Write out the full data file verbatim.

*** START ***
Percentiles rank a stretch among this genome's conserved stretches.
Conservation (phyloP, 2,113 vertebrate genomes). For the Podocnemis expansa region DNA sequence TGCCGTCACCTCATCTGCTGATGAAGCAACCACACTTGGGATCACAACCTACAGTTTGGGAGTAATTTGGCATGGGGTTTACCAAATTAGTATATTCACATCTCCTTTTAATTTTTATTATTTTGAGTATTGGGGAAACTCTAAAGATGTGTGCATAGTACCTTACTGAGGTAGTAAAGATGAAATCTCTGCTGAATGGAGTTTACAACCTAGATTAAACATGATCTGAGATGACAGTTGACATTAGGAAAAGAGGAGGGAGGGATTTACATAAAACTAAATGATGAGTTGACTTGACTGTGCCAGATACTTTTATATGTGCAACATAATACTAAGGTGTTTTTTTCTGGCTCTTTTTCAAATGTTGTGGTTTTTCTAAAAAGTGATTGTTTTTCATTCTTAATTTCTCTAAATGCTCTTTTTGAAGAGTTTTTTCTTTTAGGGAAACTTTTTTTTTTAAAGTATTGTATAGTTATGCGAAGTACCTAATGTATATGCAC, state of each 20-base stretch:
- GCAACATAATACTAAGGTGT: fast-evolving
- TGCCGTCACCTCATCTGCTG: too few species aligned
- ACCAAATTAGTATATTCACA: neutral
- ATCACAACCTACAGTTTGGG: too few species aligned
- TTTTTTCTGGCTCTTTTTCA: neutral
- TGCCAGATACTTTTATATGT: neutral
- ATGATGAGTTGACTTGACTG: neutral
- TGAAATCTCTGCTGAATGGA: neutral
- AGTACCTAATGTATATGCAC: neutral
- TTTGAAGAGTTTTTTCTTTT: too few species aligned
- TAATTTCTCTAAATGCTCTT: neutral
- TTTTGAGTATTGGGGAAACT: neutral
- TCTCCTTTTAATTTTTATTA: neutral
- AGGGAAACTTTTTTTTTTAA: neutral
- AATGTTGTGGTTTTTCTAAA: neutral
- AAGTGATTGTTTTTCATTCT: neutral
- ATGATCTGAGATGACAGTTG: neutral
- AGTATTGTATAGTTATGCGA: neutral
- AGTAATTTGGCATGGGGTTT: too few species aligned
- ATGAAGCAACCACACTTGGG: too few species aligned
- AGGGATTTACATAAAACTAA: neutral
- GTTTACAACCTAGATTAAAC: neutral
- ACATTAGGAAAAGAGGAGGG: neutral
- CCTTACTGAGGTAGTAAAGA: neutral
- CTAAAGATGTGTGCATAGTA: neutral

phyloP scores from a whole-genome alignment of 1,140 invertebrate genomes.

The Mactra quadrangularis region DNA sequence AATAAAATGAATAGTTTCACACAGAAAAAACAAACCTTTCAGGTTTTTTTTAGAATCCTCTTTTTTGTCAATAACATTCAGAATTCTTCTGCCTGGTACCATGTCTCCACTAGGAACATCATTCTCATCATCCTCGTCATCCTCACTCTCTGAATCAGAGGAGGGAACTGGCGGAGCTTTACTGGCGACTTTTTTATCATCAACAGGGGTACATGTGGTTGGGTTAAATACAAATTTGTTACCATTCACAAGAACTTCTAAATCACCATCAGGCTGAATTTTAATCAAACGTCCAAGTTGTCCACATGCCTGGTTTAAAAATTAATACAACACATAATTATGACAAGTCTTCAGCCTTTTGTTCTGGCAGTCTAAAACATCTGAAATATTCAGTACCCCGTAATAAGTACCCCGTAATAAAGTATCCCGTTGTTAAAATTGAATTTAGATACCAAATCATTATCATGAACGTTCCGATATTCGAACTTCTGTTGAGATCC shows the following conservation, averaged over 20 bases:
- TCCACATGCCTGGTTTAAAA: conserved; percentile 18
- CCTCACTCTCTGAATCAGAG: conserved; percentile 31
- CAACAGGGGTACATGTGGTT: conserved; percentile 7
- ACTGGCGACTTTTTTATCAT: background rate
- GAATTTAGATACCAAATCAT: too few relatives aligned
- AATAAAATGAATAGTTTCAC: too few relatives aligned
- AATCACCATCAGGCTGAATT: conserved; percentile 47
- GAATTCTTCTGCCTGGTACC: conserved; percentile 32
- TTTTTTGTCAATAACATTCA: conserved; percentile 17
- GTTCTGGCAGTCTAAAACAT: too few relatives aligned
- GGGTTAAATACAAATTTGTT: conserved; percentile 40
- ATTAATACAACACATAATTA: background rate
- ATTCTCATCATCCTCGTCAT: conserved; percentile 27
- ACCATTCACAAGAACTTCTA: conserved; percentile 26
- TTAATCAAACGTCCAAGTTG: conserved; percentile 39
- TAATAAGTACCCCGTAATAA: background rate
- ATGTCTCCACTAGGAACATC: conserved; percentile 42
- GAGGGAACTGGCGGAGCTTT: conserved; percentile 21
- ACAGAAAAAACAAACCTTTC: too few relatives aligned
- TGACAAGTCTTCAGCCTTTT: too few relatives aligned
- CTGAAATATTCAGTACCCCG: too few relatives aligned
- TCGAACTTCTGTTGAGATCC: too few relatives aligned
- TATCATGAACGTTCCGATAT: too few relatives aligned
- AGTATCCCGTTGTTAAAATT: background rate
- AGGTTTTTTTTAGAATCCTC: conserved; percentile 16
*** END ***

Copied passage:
Percentiles rank a stretch among this genome's conserved stretches.
Conservation (phyloP, 2,113 vertebrate genomes). For the Podocnemis expansa region DNA sequence TGCCGTCACCTCATCTGCTGATGAAGCAACCACACTTGGGATCACAACCTACAGTTTGGGAGTAATTTGGCATGGGGTTTACCAAATTAGTATATTCACATCTCCTTTTAATTTTTATTATTTTGAGTATTGGGGAAACTCTAAAGATGTGTGCATAGTACCTTACTGAGGTAGTAAAGATGAAATCTCTGCTGAATGGAGTTTACAACCTAGATTAAACATGATCTGAGATGACAGTTGACATTAGGAAAAGAGGAGGGAGGGATTTACATAAAACTAAATGATGAGTTGACTTGACTGTGCCAGATACTTTTATATGTGCAACATAATACTAAGGTGTTTTTTTCTGGCTCTTTTTCAAATGTTGTGGTTTTTCTAAAAAGTGATTGTTTTTCATTCTTAATTTCTCTAAATGCTCTTTTTGAAGAGTTTTTTCTTTTAGGGAAACTTTTTTTTTTAAAGTATTGTATAGTTATGCGAAGTACCTAATGTATATGCAC, state of each 20-base stretch:
- GCAACATAATACTAAGGTGT: fast-evolving
- TGCCGTCACCTCATCTGCTG: too few species aligned
- ACCAAATTAGTATATTCACA: neutral
- ATCACAACCTACAGTTTGGG: too few species aligned
- TTTTTTCTGGCTCTTTTTCA: neutral
- TGCCAGATACTTTTATATGT: neutral
- ATGATGAGTTGACTTGACTG: neutral
- TGAAATCTCTGCTGAATGGA: neutral
- AGTACCTAATGTATATGCAC: neutral
- TTTGAAGAGTTTTTTCTTTT: too few species aligned
- TAATTTCTCTAAATGCTCTT: neutral
- TTTTGAGTATTGGGGAAACT: neutral
- TCTCCTTTTAATTTTTATTA: neutral
- AGGGAAACTTTTTTTTTTAA: neutral
- AATGTTGTGGTTTTTCTAAA: neutral
- AAGTGATTGTTTTTCATTCT: neutral
- ATGATCTGAGATGACAGTTG: neutral
- AGTATTGTATAGTTATGCGA: neutral
- AGTAATTTGGCATGGGGTTT: too few species aligned
- ATGAAGCAACCACACTTGGG: too few species aligned
- AGGGATTTACATAAAACTAA: neutral
- GTTTACAACCTAGATTAAAC: neutral
- ACATTAGGAAAAGAGGAGGG: neutral
- CCTTACTGAGGTAGTAAAGA: neutral
- CTAAAGATGTGTGCATAGTA: neutral

phyloP scores from a whole-genome alignment of 1,140 invertebrate genomes.

The Mactra quadrangularis region DNA sequence AATAAAATGAATAGTTTCACACAGAAAAAACAAACCTTTCAGGTTTTTTTTAGAATCCTCTTTTTTGTCAATAACATTCAGAATTCTTCTGCCTGGTACCATGTCTCCACTAGGAACATCATTCTCATCATCCTCGTCATCCTCACTCTCTGAATCAGAGGAGGGAACTGGCGGAGCTTTACTGGCGACTTTTTTATCATCAACAGGGGTACATGTGGTTGGGTTAAATACAAATTTGTTACCATTCACAAGAACTTCTAAATCACCATCAGGCTGAATTTTAATCAAACGTCCAAGTTGTCCACATGCCTGGTTTAAAAATTAATACAACACATAATTATGACAAGTCTTCAGCCTTTTGTTCTGGCAGTCTAAAACATCTGAAATATTCAGTACCCCGTAATAAGTACCCCGTAATAAAGTATCCCGTTGTTAAAATTGAATTTAGATACCAAATCATTATCATGAACGTTCCGATATTCGAACTTCTGTTGAGATCC shows the following conservation, averaged over 20 bases:
- TCCACATGCCTGGTTTAAAA: conserved; percentile 18
- CCTCACTCTCTGAATCAGAG: conserved; percentile 31
- CAACAGGGGTACATGTGGTT: conserved; percentile 7
- ACTGGCGACTTTTTTATCAT: background rate
- GAATTTAGATACCAAATCAT: too few relatives aligned
- AATAAAATGAATAGTTTCAC: too few relatives aligned
- AATCACCATCAGGCTGAATT: conserved; percentile 47
- GAATTCTTCTGCCTGGTACC: conserved; percentile 32
- TTTTTTGTCAATAACATTCA: conserved; percentile 17
- GTTCTGGCAGTCTAAAACAT: too few relatives aligned
- GGGTTAAATACAAATTTGTT: conserved; percentile 40
- ATTAATACAACACATAATTA: background rate
- ATTCTCATCATCCTCGTCAT: conserved; percentile 27
- ACCATTCACAAGAACTTCTA: conserved; percentile 26
- TTAATCAAACGTCCAAGTTG: conserved; percentile 39
- TAATAAGTACCCCGTAATAA: background rate
- ATGTCTCCACTAGGAACATC: conserved; percentile 42
- GAGGGAACTGGCGGAGCTTT: conserved; percentile 21
- ACAGAAAAAACAAACCTTTC: too few relatives aligned
- TGACAAGTCTTCAGCCTTTT: too few relatives aligned
- CTGAAATATTCAGTACCCCG: too few relatives aligned
- TCGAACTTCTGTTGAGATCC: too few relatives aligned
- TATCATGAACGTTCCGATAT: too few relatives aligned
- AGTATCCCGTTGTTAAAATT: background rate
- AGGTTTTTTTTAGAATCCTC: conserved; percentile 16